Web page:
Chapter 2: Identity, Dreams, and Medication

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Status: Finished  |  Genre: Gay and Lesbian  |  House: Booksie Classic

Reads: 216


“Honey, you haven’t touched your food or talked much since you got home.  Is something wrong?”

My father, my mother, and I were sitting around the large centerpiece in the middle of the grand looking table.  The chandelier above made it gleam, along with the polished stone floor beneath it.  From my end of the table, I picked at the broccoli on my plate, wishing that I was anywhere but here under the intense scrutiny of the people that I had once known to be my parents.  Even they were new to me; I wasn’t sure if we had always had this awkward relationship, or if it was something I had just gotten used to.

“Sweetie, I really wish you would talk to us,” said mother with a slight coo.  “I’m your mother, I’m not a stranger...” her voice trailed off.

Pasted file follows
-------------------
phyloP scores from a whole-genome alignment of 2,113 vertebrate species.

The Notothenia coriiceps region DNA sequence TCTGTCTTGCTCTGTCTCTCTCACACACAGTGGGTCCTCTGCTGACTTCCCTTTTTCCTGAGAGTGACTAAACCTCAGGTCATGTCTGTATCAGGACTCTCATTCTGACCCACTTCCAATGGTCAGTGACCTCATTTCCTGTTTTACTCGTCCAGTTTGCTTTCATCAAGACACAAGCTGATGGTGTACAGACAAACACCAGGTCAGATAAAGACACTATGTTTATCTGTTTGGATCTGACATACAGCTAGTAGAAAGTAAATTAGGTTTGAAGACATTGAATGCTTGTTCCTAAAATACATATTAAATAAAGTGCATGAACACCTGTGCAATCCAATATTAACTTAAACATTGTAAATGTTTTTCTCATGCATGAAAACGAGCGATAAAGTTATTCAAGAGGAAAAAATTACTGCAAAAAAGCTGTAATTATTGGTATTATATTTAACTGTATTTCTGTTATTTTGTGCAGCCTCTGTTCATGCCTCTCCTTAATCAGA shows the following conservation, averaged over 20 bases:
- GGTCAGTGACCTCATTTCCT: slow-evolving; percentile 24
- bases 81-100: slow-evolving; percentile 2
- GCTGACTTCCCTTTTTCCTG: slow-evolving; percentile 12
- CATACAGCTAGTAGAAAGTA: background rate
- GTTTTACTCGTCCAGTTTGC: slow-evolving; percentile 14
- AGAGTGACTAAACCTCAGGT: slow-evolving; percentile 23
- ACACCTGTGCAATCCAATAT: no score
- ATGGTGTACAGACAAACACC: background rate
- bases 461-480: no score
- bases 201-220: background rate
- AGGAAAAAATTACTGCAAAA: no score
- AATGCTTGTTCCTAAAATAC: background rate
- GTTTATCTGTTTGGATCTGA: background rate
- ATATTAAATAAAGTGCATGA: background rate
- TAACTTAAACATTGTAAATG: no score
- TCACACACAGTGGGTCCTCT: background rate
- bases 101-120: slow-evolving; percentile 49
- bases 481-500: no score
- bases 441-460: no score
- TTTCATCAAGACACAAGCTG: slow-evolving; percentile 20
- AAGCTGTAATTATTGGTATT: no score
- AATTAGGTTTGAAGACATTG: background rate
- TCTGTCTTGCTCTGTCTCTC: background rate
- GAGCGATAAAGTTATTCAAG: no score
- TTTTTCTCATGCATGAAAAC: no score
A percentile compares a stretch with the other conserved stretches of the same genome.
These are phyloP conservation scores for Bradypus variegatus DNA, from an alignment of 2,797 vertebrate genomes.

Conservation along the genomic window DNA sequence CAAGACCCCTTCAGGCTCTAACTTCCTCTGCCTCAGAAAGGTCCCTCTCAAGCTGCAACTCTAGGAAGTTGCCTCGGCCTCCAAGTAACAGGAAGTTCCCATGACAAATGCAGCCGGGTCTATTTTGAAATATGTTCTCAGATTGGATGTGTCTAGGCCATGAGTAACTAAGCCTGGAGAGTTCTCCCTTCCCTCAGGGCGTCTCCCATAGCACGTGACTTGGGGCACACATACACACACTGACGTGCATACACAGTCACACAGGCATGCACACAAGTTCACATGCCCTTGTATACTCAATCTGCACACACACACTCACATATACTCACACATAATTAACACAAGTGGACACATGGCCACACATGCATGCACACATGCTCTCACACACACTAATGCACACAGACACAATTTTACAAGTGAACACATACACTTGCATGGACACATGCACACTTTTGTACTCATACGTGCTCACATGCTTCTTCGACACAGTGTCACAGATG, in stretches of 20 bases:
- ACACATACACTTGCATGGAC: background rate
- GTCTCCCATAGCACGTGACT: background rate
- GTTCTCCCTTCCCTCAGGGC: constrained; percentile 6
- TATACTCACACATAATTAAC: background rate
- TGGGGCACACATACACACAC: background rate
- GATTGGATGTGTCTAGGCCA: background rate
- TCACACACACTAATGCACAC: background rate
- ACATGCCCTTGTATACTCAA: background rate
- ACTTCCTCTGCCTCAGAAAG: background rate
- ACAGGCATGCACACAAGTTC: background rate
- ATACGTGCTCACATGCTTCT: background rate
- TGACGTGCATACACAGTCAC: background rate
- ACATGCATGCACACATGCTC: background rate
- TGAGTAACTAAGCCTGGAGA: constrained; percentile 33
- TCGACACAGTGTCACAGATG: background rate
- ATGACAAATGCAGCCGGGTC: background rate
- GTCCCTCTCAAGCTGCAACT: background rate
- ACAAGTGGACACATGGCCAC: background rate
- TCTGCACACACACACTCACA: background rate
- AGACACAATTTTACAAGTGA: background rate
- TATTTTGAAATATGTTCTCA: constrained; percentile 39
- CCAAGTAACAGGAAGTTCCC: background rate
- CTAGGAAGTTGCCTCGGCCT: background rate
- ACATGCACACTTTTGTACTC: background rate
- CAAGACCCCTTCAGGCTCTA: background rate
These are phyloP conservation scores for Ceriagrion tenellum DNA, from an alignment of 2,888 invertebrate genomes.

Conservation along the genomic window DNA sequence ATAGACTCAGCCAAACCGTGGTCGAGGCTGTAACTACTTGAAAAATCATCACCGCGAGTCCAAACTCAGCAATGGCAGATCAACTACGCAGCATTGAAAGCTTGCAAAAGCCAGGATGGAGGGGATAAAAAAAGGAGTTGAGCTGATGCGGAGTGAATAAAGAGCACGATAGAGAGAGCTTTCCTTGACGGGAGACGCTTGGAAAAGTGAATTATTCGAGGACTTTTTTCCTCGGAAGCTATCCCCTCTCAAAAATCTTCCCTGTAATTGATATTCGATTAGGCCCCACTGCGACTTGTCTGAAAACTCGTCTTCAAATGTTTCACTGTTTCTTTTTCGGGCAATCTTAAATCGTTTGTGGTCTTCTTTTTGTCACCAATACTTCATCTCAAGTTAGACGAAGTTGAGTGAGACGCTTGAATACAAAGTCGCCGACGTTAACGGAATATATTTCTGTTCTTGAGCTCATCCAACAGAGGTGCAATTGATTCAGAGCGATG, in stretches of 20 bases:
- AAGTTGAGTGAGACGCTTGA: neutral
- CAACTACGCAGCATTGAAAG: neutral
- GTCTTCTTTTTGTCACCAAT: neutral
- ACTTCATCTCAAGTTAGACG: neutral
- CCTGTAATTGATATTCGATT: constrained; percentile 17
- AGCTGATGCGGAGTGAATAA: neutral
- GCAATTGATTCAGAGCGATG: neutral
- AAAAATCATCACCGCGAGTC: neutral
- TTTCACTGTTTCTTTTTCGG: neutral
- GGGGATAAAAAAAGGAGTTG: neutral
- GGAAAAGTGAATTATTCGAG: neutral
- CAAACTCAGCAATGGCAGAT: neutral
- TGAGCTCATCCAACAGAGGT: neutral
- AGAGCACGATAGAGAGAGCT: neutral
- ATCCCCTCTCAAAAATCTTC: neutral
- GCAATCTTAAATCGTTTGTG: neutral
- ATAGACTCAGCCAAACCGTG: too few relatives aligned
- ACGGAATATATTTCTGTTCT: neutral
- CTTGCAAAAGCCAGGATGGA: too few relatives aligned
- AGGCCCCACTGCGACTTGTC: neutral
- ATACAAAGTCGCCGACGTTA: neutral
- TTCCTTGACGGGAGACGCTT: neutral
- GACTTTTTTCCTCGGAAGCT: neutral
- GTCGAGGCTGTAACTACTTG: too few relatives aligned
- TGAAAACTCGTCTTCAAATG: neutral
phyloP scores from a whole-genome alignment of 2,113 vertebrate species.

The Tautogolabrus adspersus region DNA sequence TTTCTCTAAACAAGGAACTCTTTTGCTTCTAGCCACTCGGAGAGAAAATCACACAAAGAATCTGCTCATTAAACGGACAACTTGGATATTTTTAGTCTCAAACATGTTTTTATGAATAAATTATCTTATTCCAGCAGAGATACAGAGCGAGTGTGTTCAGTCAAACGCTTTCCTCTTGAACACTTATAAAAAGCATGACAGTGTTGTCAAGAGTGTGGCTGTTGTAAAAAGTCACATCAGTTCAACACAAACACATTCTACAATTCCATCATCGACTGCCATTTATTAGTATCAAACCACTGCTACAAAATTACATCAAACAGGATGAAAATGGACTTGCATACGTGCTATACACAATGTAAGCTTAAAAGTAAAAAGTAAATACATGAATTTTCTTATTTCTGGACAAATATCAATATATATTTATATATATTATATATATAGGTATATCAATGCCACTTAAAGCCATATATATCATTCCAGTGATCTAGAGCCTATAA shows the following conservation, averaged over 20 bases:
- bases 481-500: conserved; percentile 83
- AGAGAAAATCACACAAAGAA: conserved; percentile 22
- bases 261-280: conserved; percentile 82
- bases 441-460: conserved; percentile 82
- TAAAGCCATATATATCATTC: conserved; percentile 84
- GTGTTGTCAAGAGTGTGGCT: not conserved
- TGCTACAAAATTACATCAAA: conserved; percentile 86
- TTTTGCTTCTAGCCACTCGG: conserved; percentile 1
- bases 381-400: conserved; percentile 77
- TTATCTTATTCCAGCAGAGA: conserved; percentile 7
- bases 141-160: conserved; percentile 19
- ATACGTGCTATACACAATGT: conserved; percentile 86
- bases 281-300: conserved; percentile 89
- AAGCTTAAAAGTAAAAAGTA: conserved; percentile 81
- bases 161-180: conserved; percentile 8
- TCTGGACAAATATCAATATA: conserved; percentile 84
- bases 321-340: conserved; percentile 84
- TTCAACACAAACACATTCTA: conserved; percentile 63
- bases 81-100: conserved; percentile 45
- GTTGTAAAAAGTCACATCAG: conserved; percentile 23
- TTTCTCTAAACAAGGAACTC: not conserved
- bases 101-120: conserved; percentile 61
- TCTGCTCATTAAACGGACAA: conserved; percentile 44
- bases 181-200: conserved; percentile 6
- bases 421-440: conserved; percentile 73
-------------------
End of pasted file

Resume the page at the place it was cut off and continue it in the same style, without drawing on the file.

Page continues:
These past few weeks, I had been introduced and introduced again to people that I had supposedly known, people I was unsure whether I liked or disliked, people who were round or tall, people who I had absolutely no recollection of.  Every once in awhile I would feel a spark of recognition, as I had with the girl onscreen, but it faded just as quickly.  My parents had been no exception to this fact, though I seemed to gravitate towards them when a new presence entered my vicinity; they were my unwanted safe haven when I needed to feel protection.  Otherwise, I wished to be left alone.

Breaking my silent steak, I looked up from a piece of albino broccoli that actually had a name I was unsure of (I was sure it was Cauldinot or Caulaplant or something of the nature) as I cleared my throat.  “Mom, what is this stuff?”  I pointed to it with my fork.

“That’s cauliflower, sweetie,” she said, with her best confused expression.

“Ah!”  I shouted, startling both of them.  I grinned.  “I knew it started with a C!”

My parents, who were both holding their breath, instantly relaxed from their worried, tense positions.